- Prices for containers are going through the roof (and they were already so high)
- International container traffic is still disrupted. Containers are extremely expensive.
- The fact that a major Chinese port has reopened does little to change that.
- The cost of shipping a container from Shanghai to Rotterdam has risen to a new record.
The Meishan terminal in eastern China is open again. The container terminal, the third-largest in the world, was closed on 11 August when one (yes: one) employee was found to have the delta variant of the coronavirus. The closure further disrupted international container traffic. The container terminal, part of the large port of Ningbo-Zhoushan, is very important for that transport.
Through the terminal, products manufactured in China such as furniture, toys, household goods and car parts find their way to Europe and the US. When the terminal was closed, arriving container ships diverted to other ports, such as those of Shanghai and Hong Kong. There, congestion ensued. Earlier this year, a major port in southern China has temporarily closed due to a dozen coronas. Other ports also became congested then.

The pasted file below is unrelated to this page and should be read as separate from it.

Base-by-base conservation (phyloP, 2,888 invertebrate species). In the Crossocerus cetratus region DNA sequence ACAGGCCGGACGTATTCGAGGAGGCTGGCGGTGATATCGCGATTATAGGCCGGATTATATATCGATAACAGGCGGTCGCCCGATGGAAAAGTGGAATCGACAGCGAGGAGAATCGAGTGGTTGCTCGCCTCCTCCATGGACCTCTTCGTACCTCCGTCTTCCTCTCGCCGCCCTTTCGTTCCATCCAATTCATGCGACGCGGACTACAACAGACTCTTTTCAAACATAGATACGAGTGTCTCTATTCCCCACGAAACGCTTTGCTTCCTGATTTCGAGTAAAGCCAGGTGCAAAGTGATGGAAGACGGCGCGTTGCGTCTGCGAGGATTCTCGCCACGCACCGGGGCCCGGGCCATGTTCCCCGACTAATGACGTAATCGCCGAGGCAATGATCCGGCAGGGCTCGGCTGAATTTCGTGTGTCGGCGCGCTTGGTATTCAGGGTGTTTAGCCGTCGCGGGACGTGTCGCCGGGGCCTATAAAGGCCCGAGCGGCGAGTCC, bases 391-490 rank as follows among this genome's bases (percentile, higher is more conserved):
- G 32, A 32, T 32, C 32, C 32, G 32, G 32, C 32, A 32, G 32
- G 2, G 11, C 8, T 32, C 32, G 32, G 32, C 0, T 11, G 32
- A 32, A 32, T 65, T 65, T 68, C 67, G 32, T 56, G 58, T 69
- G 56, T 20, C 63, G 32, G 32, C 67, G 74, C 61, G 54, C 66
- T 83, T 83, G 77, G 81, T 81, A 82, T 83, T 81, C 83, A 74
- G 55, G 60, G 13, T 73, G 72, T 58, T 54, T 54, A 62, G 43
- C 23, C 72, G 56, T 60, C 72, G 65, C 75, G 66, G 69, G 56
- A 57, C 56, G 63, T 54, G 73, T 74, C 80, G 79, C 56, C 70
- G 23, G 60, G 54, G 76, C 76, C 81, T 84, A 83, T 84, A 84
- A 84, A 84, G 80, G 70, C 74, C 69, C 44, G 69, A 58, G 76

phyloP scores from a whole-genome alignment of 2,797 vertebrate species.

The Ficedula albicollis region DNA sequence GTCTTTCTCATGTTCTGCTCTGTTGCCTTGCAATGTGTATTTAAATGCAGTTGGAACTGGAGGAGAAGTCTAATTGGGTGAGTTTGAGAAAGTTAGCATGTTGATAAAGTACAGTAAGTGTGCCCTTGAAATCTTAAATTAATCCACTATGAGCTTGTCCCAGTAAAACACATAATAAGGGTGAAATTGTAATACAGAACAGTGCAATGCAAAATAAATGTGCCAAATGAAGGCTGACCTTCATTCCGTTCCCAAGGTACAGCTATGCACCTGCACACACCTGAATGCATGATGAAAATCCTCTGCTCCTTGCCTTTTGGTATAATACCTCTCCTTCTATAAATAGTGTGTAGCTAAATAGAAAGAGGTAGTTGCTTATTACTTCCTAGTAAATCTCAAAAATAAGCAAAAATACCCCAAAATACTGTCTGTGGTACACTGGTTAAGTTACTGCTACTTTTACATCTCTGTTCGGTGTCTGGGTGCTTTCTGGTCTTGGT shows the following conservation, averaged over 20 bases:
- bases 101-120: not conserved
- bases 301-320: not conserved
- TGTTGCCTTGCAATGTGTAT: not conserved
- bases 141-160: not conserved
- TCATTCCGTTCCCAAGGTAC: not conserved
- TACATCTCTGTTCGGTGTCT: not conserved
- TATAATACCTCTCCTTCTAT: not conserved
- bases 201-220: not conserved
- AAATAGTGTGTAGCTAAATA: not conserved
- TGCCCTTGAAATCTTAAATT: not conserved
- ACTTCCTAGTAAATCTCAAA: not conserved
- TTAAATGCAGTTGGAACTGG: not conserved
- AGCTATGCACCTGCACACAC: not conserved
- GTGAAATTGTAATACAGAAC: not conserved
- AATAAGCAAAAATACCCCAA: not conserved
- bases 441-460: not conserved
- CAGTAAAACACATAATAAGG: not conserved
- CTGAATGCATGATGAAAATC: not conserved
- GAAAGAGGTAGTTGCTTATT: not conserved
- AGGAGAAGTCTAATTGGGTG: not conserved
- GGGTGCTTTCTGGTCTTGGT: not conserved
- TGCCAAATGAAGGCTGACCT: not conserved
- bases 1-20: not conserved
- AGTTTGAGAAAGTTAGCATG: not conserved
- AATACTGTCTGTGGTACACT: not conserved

Explosive increase in transport costs
Many sectors have been suffering from the explosive increase in transport costs for months. There is a great scarcity of containers and container ships on major sea routes now that the economic recovery from the corona pandemic is moving faster than expected. There are also congested ports and Chinese terminals were temporarily closed due to localised corona outbreaks.
International container traffic has been disrupted for a year and a half. After the first outbreak of the virus, China immediately closed its ports. Ports in other countries followed suit. When trade picked up again after the summer, many containers were lying where they were not needed. In addition, large shipping companies had taken some of their ships out of service. The fact that the Suez Canal was blocked for a few days in March this year by a jammed container ship did not help the flow of goods either.
This imbalance has still not disappeared. Many container ships have been delayed and the prices for hiring containers have gone through the roof. In March, Dutch shippers complained about the high prices: it cost an average of USD 4900 to get a large container of goods from Shanghai to Rotterdam, more than three times as much as before the corona crisis.
Shipping companies are the lucky ones
In the meantime, the shippers would like to see those March tariffs back. In July, the price for a large container (40 feet) was over USD 11,000 and last week, according to maritime research agency Drewry, Carriers currently charge an average of USD 13,787 (EUR 11,721) per container between the Chinese and Dutch ports: 6.5 to 7.5 times as much as a year ago.
The big shipping companies such as Maersk and Hapag-Lloyd are the big winners, and in the past twelve months, they have made profits they could only daydream about in previous years.
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